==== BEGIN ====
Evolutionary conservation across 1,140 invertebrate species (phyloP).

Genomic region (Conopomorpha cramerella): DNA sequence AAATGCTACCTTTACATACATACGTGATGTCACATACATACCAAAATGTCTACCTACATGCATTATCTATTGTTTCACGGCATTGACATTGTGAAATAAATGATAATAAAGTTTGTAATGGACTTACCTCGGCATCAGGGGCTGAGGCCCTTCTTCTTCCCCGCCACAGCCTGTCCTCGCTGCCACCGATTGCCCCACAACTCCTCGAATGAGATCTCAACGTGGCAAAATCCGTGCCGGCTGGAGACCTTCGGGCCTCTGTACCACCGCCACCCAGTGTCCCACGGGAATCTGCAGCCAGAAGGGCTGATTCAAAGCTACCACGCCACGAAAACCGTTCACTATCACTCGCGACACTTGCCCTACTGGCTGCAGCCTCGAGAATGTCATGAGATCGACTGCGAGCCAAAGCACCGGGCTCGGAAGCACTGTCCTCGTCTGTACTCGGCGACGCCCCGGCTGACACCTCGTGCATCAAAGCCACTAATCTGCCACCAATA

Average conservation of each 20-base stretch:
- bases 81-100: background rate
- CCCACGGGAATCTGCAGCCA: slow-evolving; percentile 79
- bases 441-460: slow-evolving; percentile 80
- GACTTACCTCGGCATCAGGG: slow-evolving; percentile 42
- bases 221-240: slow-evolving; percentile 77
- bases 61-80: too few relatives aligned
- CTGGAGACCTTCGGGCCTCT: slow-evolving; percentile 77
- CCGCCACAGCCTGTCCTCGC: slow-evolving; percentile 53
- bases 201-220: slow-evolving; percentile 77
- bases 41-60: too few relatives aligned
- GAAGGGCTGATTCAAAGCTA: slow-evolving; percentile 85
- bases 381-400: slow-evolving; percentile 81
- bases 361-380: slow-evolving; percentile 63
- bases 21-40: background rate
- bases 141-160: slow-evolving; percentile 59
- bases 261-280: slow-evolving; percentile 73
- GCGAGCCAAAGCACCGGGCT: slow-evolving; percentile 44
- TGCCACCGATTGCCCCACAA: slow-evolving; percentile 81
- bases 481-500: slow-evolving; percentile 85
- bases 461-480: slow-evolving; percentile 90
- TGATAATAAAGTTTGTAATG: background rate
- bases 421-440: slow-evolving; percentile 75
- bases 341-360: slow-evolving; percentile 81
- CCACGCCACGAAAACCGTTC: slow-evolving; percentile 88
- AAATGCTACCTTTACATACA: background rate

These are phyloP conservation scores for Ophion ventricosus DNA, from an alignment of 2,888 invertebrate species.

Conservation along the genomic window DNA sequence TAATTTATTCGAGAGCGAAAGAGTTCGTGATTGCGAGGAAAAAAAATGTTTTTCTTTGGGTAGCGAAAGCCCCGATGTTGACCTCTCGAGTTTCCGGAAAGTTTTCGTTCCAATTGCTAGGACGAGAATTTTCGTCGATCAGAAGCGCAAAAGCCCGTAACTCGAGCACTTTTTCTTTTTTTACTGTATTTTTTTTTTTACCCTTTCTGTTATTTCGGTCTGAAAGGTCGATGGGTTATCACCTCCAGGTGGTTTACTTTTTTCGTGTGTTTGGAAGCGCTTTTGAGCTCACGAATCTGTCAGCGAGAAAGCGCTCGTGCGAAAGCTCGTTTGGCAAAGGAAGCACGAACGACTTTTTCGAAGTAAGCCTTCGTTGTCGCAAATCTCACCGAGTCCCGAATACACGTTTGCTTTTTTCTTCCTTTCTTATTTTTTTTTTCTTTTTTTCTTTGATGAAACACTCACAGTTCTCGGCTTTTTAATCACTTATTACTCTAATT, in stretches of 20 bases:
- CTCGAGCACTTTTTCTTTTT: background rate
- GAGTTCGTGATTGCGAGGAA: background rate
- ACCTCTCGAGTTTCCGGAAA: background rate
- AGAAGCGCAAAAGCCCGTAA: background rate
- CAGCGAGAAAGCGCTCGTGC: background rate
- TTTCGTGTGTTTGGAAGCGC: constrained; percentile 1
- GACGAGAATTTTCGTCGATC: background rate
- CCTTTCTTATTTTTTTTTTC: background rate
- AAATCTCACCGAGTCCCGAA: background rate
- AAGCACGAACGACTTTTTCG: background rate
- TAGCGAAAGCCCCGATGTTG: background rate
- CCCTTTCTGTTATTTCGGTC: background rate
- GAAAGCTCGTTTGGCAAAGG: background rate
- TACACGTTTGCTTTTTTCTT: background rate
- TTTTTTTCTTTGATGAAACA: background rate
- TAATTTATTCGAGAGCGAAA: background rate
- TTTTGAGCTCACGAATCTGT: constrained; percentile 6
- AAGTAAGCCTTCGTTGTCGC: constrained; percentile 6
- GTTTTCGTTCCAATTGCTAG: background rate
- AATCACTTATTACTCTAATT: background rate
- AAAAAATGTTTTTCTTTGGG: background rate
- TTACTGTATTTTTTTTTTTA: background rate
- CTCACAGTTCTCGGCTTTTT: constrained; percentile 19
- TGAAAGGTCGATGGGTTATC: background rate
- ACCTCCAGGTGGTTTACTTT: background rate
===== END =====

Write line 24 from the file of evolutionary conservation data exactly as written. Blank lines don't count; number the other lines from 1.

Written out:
- TGATAATAAAGTTTGTAATG: background rate